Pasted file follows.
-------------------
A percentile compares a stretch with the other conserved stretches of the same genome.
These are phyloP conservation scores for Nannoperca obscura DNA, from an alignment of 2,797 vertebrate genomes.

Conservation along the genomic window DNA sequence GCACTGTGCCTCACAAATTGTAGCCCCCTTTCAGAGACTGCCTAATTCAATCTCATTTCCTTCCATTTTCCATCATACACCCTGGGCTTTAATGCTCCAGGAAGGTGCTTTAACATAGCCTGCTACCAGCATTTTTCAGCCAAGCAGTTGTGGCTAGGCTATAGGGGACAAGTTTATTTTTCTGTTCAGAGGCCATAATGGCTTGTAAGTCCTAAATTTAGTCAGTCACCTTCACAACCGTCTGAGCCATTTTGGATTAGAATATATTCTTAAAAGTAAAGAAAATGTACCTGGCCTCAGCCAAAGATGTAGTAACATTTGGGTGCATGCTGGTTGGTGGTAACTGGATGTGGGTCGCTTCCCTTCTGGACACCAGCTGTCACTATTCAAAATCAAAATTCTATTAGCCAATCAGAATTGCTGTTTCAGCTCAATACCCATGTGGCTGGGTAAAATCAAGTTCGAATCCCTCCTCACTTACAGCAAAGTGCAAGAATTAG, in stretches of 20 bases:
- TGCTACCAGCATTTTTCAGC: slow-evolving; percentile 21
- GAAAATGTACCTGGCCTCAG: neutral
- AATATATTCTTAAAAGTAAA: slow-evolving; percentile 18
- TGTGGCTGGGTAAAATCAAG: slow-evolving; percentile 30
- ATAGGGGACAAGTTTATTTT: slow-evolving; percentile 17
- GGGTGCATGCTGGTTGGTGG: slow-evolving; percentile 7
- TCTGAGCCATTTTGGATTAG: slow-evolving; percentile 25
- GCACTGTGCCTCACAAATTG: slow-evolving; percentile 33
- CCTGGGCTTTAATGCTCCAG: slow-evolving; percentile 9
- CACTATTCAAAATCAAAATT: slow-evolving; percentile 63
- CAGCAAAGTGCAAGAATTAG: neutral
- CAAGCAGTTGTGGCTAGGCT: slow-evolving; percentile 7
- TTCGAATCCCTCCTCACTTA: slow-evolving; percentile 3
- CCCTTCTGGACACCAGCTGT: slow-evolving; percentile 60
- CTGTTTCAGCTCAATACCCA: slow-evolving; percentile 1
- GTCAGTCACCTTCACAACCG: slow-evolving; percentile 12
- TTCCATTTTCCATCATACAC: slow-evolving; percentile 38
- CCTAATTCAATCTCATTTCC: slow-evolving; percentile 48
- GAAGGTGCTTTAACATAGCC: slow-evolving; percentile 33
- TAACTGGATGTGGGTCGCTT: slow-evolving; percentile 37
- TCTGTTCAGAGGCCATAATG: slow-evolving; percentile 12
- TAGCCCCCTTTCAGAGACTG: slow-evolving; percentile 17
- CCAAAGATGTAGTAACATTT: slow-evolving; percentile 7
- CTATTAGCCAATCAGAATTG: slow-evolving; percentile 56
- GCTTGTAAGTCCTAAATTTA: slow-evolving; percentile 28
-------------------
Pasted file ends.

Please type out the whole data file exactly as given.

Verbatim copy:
A percentile compares a stretch with the other conserved stretches of the same genome.
These are phyloP conservation scores for Nannoperca obscura DNA, from an alignment of 2,797 vertebrate genomes.

Conservation along the genomic window DNA sequence GCACTGTGCCTCACAAATTGTAGCCCCCTTTCAGAGACTGCCTAATTCAATCTCATTTCCTTCCATTTTCCATCATACACCCTGGGCTTTAATGCTCCAGGAAGGTGCTTTAACATAGCCTGCTACCAGCATTTTTCAGCCAAGCAGTTGTGGCTAGGCTATAGGGGACAAGTTTATTTTTCTGTTCAGAGGCCATAATGGCTTGTAAGTCCTAAATTTAGTCAGTCACCTTCACAACCGTCTGAGCCATTTTGGATTAGAATATATTCTTAAAAGTAAAGAAAATGTACCTGGCCTCAGCCAAAGATGTAGTAACATTTGGGTGCATGCTGGTTGGTGGTAACTGGATGTGGGTCGCTTCCCTTCTGGACACCAGCTGTCACTATTCAAAATCAAAATTCTATTAGCCAATCAGAATTGCTGTTTCAGCTCAATACCCATGTGGCTGGGTAAAATCAAGTTCGAATCCCTCCTCACTTACAGCAAAGTGCAAGAATTAG, in stretches of 20 bases:
- TGCTACCAGCATTTTTCAGC: slow-evolving; percentile 21
- GAAAATGTACCTGGCCTCAG: neutral
- AATATATTCTTAAAAGTAAA: slow-evolving; percentile 18
- TGTGGCTGGGTAAAATCAAG: slow-evolving; percentile 30
- ATAGGGGACAAGTTTATTTT: slow-evolving; percentile 17
- GGGTGCATGCTGGTTGGTGG: slow-evolving; percentile 7
- TCTGAGCCATTTTGGATTAG: slow-evolving; percentile 25
- GCACTGTGCCTCACAAATTG: slow-evolving; percentile 33
- CCTGGGCTTTAATGCTCCAG: slow-evolving; percentile 9
- CACTATTCAAAATCAAAATT: slow-evolving; percentile 63
- CAGCAAAGTGCAAGAATTAG: neutral
- CAAGCAGTTGTGGCTAGGCT: slow-evolving; percentile 7
- TTCGAATCCCTCCTCACTTA: slow-evolving; percentile 3
- CCCTTCTGGACACCAGCTGT: slow-evolving; percentile 60
- CTGTTTCAGCTCAATACCCA: slow-evolving; percentile 1
- GTCAGTCACCTTCACAACCG: slow-evolving; percentile 12
- TTCCATTTTCCATCATACAC: slow-evolving; percentile 38
- CCTAATTCAATCTCATTTCC: slow-evolving; percentile 48
- GAAGGTGCTTTAACATAGCC: slow-evolving; percentile 33
- TAACTGGATGTGGGTCGCTT: slow-evolving; percentile 37
- TCTGTTCAGAGGCCATAATG: slow-evolving; percentile 12
- TAGCCCCCTTTCAGAGACTG: slow-evolving; percentile 17
- CCAAAGATGTAGTAACATTT: slow-evolving; percentile 7
- CTATTAGCCAATCAGAATTG: slow-evolving; percentile 56
- GCTTGTAAGTCCTAAATTTA: slow-evolving; percentile 28